In the We’re All Gonna Die Department, Beadle County brings us bird flu:
The U.S. Department of Agriculture says it has confirmed avian influenza in a commercial turkey flock in eastern South Dakota’s Beadle County.
…USDA’s Animal and Plant Health Inspection Service says the South Dakota flock of 53,000 turkeys is within the Central Flyway bird migration route, where the strain of bird flu has previously been found.
The South Dakota flock has been quarantined, and the birds will be killed to prevent the spread of the disease. The state Health Department also is involved [“Bird Flu Found in Eastern SD Commercial Turkey Flock,” AP via KOTA-TV, 2015.04.02].
O.K., CDC says we people probably aren’t gonna die. But your birds might, if you live in the 20-kilometer quarantine zone. The St. Cloud Times, reporting on four outbreaks in Minnesota, gives the details on federal quarantine rules:
Central Minnesotans learned about HPAI action plans starting March 27, when the U.S. Department of Agriculture confirmed H5N2 avian influenza in a commercial turkey flock of 39,000 in Stearns County. In keeping with federal and state laws, a 20-kilometer circle around the farm was established. The closest 3 kilometers are the infected zone. The next 7 km are the buffer zone, and the last 10 km are the surveillance zone.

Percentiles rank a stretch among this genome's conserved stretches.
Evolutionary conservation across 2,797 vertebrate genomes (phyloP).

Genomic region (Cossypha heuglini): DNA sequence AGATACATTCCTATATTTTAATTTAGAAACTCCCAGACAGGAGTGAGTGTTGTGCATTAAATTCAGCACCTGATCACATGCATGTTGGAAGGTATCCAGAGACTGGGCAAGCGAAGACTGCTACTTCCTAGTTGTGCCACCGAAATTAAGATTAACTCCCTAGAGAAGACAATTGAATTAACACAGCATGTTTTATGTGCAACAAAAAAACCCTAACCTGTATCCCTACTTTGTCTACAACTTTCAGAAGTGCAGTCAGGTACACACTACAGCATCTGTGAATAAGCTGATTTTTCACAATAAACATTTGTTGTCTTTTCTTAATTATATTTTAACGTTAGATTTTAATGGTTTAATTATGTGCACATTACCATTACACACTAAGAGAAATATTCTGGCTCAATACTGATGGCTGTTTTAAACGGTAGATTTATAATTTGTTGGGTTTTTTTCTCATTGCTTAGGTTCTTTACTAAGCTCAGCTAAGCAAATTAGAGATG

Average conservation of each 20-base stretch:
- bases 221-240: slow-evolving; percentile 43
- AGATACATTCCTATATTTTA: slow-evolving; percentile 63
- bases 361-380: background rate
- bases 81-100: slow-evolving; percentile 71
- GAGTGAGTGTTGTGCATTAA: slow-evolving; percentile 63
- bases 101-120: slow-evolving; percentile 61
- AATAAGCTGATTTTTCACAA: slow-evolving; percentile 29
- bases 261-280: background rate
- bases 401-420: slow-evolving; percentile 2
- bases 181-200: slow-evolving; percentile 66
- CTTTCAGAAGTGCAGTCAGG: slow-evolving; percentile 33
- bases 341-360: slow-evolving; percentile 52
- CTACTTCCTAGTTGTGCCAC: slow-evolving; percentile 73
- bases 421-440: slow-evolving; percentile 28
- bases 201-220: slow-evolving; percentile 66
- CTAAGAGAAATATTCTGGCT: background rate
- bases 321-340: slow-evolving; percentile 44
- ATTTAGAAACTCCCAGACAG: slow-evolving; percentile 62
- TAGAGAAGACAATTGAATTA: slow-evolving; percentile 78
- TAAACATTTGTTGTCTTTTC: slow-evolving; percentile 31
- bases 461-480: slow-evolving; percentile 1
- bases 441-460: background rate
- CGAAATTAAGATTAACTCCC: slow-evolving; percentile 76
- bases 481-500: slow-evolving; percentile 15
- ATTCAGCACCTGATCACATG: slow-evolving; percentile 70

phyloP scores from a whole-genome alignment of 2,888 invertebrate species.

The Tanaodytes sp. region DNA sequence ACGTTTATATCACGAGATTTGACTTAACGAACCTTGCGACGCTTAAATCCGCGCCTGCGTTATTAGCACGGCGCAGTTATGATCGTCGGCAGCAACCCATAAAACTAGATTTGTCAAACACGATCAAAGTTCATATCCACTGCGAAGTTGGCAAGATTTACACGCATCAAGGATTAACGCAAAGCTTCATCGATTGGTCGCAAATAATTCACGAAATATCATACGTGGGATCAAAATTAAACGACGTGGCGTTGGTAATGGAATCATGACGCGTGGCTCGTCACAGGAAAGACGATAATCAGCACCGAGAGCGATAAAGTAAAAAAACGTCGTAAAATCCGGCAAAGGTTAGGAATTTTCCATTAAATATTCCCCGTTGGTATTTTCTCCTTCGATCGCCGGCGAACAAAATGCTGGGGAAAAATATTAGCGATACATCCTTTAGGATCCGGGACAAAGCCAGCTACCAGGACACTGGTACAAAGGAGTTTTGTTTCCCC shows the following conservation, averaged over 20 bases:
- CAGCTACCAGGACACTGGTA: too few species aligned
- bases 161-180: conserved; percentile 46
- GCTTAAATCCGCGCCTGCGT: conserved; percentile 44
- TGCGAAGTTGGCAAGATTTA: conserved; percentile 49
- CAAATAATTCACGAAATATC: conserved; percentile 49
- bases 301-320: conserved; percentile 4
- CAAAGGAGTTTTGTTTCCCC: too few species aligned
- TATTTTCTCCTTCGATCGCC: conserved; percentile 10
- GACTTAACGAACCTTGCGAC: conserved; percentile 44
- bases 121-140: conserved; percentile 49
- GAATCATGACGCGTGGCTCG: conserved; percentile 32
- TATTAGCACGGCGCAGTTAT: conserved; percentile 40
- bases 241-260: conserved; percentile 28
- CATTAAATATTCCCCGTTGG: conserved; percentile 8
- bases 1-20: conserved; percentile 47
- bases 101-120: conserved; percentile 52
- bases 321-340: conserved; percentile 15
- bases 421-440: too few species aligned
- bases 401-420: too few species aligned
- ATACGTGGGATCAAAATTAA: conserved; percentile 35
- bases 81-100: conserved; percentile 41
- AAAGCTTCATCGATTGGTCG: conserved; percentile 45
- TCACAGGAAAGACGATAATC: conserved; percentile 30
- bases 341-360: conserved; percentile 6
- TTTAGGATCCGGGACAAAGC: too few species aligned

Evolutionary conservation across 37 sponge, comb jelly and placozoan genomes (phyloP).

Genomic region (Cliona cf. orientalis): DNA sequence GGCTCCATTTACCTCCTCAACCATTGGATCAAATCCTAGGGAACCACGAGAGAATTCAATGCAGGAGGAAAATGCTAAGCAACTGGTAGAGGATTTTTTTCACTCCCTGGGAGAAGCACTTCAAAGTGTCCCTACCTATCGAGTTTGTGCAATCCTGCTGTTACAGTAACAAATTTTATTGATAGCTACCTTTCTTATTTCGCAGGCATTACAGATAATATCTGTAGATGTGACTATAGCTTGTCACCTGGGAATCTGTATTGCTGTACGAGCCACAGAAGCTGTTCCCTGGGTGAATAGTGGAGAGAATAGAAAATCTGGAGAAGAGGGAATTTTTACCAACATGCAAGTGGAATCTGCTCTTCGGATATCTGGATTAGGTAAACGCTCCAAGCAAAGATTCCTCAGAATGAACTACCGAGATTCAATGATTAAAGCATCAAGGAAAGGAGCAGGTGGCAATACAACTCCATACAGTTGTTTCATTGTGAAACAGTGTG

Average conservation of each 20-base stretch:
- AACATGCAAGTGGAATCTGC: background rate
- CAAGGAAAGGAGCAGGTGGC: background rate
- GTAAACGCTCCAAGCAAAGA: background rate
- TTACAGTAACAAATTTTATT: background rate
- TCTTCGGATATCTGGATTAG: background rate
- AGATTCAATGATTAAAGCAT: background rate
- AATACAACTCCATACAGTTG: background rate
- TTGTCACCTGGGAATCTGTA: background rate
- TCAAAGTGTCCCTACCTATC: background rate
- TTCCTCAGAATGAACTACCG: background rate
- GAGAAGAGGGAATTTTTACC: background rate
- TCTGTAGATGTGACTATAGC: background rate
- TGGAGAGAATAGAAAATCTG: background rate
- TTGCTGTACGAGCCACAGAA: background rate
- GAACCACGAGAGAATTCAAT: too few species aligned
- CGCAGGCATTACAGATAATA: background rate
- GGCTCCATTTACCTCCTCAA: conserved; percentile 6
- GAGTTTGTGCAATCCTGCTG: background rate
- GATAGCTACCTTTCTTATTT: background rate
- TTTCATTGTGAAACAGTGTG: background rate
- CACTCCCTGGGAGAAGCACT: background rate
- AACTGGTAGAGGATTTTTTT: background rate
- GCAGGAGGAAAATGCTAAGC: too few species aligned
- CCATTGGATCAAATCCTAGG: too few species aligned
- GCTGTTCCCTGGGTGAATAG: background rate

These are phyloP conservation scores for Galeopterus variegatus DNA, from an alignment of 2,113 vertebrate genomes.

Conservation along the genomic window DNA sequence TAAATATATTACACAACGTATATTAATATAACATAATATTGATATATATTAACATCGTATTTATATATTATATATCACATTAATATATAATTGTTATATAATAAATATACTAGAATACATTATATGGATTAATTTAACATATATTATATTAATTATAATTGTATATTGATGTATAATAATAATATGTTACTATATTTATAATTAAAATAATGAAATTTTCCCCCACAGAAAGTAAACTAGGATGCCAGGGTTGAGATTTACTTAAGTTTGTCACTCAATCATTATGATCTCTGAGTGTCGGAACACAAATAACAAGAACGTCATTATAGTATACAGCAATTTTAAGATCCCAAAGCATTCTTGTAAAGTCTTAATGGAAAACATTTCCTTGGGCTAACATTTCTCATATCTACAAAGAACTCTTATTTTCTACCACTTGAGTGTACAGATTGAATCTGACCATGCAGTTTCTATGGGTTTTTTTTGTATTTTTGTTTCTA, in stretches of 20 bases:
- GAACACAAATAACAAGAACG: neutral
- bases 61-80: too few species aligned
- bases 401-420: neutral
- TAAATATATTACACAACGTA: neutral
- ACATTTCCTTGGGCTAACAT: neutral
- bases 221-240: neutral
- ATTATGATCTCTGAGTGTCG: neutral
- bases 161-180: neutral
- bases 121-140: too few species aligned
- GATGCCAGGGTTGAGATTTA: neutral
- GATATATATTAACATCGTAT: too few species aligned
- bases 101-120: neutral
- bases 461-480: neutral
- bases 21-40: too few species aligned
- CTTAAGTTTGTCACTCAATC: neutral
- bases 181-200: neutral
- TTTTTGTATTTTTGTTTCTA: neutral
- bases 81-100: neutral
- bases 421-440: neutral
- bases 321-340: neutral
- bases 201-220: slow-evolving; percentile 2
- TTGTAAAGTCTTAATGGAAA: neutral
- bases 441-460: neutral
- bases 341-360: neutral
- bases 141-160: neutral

Birds on the affected farm were euthanized Monday. The turkey carcasses are being composted on-site inside the barns. The site remains under quarantine.
Everything within a 10-kilometer circle of the site is considered the control area, and all poultry premises in that circle were identified. This includes 15-20 commercial sites and 60 backyard flocks.
These commercial flocks have routinely been tested for avian influenza for years. Stringent testing continues, plus biosecurity measures are stressed. The 60 backyard flocks will undergo testing and be placed in quarantine.
All other poultry owners between 10 and 20 kilometers of the site are notified of the outbreak so they can look for symptoms, which can include nasal discharge, unusually quiet birds, decreased food and water consumption, drop in egg production, and high death loss [editorial, St. Cloud Times, 2015.04.02].
Bird flu came from Asia, just like the EB-5 funding and most of the workers for Dakota Provisions, the major commercial turkey producer in Beadle County. The current strain may be spread by migrating ducks.